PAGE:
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Crackdown pledge sees taxi drivers end strike

STRIKING taxi drivers returned to work in northwest China's Qinghai Province yesterday after a county government promised to crack down on unlicensed cabs.

The strike began at 8am on Sunday when more than 100 taxi drivers gathered on a road in Tongren County, Huangnan Tibetan Autonomous Prefecture, to demand official curbs on illegal taxis.

They also demanded a rise in the 3-yuan (40 US cents) minimum fare and the installation of meters.

The lack of regulation of the market in taxi licenses had led to the problems, said Doje Nanjor, vice head of the county transportation bureau.

"The 6.5-square-kilometer county seat has about 40,000 people. The government has issued 180 taxi licenses since 2003, most of whom were unemployed workers. The registration fee is 960 yuan for each driver," Doje said.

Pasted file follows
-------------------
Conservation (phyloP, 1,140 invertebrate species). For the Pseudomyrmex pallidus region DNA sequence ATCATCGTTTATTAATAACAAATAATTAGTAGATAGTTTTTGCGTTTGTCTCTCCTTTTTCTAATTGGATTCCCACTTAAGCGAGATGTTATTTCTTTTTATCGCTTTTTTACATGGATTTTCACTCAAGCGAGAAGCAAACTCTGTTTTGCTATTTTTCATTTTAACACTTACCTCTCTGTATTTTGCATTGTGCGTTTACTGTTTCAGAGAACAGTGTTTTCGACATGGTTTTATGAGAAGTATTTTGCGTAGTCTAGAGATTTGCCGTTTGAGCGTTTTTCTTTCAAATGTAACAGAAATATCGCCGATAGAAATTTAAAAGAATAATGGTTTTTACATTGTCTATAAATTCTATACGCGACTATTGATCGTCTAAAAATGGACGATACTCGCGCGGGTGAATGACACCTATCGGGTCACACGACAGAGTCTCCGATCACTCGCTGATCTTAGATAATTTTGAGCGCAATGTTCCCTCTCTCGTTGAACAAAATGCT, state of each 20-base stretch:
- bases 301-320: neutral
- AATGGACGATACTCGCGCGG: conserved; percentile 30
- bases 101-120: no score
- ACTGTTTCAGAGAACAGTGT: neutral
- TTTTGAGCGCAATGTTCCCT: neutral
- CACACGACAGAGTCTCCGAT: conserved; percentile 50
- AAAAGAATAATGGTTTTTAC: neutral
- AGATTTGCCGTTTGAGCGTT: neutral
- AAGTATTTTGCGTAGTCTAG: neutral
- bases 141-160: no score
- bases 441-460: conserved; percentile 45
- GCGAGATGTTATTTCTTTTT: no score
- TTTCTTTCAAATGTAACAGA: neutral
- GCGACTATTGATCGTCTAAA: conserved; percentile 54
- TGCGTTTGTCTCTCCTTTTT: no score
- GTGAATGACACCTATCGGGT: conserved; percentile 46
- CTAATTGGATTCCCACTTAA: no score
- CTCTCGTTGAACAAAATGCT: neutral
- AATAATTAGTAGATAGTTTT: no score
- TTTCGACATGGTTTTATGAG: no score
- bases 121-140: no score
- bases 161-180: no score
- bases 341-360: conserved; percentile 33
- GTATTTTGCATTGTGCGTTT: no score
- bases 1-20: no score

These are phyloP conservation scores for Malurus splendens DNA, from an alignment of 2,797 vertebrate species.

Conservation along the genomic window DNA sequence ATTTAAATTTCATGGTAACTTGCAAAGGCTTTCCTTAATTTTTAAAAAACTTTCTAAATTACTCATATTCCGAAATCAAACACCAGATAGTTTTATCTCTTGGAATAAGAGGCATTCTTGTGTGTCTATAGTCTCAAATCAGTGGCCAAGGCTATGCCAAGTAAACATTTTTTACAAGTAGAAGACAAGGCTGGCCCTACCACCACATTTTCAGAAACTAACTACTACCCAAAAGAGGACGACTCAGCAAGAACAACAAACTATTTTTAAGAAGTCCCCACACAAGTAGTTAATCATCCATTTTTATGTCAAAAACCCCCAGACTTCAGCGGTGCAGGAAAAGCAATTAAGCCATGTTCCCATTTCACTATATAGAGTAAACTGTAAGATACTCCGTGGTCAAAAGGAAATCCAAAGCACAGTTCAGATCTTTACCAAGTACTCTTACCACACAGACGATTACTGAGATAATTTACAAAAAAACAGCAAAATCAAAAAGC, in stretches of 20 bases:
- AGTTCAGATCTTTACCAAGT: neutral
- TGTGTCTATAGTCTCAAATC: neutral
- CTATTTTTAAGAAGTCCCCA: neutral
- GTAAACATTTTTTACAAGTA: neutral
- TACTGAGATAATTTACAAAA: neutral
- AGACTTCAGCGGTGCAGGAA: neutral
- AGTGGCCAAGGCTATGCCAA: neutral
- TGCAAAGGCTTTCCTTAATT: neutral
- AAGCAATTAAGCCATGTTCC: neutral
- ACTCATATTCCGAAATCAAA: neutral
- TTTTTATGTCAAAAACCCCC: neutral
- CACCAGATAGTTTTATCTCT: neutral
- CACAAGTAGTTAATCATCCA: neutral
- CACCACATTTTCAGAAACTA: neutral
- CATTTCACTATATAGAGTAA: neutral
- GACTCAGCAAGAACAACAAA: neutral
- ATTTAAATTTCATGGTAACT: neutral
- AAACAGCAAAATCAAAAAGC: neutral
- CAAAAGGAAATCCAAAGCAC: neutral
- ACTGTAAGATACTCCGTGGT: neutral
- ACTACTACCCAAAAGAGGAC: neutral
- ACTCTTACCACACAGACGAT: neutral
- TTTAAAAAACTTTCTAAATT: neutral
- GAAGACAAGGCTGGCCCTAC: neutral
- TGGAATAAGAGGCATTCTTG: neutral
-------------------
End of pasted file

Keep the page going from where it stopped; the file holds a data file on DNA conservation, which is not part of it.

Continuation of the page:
Doje said the government was considering the drivers' demands. He did not give the number of the unlicensed cabs but one driver said the number of unlicensed cabs exceeds 300.

"Illegal cab drivers can earn more money easily because they do not have to pay for a license, which can cost up to 40,000 yuan for each driver," he said.

The Qinghai strike came shortly after the Ministries of Transport and Public Security announced a nationwide crackdown on unlicensed taxis in an effort to protect cabbies from illegal competition.

The three-month campaign will start on Friday.


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